Mumbai terror trial judge faced many a tricky moment
Madan Laxmandas Tahiliyani, the judge who sent Ajmal Kasab to gallows, is versatile in both criminal and civil laws, an experience that came in handy during many a tricky moment during the Mumbai terror attack trial.
In a career spanning 23 years, Tahiliyani, a Sindhi from Gondia district of Maharashtra, has earned a reputation of being both tough and fair.
As the judge in the 26/11 trial, Tahaliyani kept a close watch on the lone surviving gunman in the Mumbai attack who is known to have had mood swings ever since the trial began in mid-April last year.
The judge used a combination of tact and wit to ensure that the decorum of the court is always maintained, even during tense moments like when Kasab got up to admit his guilt.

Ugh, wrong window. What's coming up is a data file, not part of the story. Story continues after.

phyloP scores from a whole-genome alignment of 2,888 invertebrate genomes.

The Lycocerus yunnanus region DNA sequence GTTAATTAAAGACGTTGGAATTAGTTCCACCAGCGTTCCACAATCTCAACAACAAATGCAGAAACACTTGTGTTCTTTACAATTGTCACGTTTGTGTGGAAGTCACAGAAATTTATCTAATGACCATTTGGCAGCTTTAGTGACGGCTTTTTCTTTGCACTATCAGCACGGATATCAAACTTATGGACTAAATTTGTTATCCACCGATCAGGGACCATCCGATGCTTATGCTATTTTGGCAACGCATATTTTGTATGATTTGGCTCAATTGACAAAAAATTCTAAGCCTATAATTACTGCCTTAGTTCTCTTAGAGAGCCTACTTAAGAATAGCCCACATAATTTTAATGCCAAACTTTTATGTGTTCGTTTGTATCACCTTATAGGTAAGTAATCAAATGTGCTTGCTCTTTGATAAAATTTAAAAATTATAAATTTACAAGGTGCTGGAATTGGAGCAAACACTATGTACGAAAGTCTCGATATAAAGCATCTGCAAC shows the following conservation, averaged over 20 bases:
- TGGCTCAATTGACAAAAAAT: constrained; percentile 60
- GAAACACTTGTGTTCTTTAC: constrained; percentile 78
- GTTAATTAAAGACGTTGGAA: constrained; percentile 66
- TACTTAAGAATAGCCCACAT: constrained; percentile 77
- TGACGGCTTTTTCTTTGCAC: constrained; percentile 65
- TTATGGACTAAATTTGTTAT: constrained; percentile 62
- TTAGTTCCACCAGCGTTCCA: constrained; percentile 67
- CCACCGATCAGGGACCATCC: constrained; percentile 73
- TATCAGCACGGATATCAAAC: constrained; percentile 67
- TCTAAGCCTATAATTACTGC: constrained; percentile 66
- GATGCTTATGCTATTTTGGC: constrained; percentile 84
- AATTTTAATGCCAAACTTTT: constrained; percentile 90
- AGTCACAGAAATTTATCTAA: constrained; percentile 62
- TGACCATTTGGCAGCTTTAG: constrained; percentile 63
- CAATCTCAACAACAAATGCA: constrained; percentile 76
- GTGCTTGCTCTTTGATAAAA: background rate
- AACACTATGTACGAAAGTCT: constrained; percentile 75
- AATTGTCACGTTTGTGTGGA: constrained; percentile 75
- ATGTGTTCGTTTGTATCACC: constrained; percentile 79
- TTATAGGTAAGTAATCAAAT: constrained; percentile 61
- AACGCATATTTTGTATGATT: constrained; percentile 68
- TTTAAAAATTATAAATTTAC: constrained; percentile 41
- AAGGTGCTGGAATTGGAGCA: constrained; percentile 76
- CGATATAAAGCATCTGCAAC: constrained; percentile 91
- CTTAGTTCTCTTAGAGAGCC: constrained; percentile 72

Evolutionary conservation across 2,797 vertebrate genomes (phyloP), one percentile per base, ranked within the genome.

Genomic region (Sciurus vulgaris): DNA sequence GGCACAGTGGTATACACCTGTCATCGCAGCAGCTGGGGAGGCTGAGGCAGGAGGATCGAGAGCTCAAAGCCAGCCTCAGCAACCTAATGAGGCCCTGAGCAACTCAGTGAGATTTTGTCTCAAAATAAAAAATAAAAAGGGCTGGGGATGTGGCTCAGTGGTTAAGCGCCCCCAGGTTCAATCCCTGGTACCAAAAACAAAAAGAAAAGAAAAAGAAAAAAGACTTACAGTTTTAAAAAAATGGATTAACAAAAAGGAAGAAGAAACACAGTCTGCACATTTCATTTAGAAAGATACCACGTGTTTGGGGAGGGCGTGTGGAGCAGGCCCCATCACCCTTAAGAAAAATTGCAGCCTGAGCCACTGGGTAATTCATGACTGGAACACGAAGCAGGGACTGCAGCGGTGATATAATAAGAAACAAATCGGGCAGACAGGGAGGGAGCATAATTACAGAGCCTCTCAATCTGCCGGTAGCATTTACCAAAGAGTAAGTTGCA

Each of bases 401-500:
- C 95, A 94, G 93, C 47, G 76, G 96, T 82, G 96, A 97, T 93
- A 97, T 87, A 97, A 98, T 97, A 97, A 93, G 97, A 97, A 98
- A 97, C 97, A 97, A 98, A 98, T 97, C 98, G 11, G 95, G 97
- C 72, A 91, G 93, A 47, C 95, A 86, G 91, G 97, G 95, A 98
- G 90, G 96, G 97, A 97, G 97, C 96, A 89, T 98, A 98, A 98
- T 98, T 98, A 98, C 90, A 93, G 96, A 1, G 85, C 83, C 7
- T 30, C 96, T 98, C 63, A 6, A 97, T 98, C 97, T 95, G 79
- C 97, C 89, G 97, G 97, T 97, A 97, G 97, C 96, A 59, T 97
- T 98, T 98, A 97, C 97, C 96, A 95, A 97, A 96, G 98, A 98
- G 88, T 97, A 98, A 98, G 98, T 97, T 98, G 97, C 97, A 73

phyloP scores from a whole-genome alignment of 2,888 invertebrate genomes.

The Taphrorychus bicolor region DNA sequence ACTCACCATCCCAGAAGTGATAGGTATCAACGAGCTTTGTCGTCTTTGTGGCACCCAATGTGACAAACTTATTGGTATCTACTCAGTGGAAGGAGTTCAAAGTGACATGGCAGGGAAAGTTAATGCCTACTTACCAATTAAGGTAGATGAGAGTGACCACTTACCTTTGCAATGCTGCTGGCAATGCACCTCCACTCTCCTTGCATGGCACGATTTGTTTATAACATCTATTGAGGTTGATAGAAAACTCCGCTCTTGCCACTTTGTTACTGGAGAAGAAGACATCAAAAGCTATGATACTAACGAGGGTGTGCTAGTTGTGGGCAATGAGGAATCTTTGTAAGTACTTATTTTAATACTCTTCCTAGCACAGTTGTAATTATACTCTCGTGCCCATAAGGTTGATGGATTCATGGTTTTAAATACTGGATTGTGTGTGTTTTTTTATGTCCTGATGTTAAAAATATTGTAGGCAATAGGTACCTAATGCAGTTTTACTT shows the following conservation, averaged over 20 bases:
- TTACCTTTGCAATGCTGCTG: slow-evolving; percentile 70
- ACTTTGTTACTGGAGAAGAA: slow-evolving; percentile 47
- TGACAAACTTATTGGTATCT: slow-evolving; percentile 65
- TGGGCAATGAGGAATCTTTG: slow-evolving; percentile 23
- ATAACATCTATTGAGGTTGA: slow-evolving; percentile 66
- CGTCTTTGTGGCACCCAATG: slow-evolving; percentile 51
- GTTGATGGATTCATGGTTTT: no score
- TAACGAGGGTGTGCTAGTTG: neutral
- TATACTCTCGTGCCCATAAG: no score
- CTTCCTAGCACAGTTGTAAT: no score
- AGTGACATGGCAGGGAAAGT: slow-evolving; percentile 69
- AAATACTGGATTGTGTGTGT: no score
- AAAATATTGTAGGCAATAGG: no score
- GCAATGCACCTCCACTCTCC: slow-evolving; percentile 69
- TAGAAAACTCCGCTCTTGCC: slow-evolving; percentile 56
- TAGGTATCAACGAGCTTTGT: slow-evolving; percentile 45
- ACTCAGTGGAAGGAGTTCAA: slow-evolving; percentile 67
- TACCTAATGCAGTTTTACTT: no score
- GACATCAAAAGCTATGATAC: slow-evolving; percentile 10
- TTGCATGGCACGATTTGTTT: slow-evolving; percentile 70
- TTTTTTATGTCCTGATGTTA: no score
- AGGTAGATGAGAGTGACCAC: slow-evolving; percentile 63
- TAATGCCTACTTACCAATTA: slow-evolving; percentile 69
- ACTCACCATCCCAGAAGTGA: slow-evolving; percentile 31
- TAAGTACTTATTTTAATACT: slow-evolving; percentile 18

His experience in criminal and civil laws came in handy during tricky moments in the trial—-like when a lawyer had to be appointed for Kasab or when the gunman pleaded that he was a minor or when he pleaded guilty in court.
He has presided over other high profile cases too like the murder case of music baron Gulshan Kumar but he shot into limelight since he presided over the Mumbai attack trial.
Tahaliyani began his career in 1987 when he was appointed a metropolitan magistrate in a Bandra court and was appointed as Additional Sessions judge in the Mumbai Sessions Court in 1997.
He was promoted as a judge in the city's civil and sessions court in early 2000 prior to taking up his assignment in the high court as Registrar (inspection). He was appointed as a judge in the 26/11 trial in 2009.
He was also posted as a special judge to handle CBI cases.
Tahaliyani also presided over the trial in the murder of trade union leader Datta Samant, who was gunned down in 1997 by members of the Chhota Rajan gang.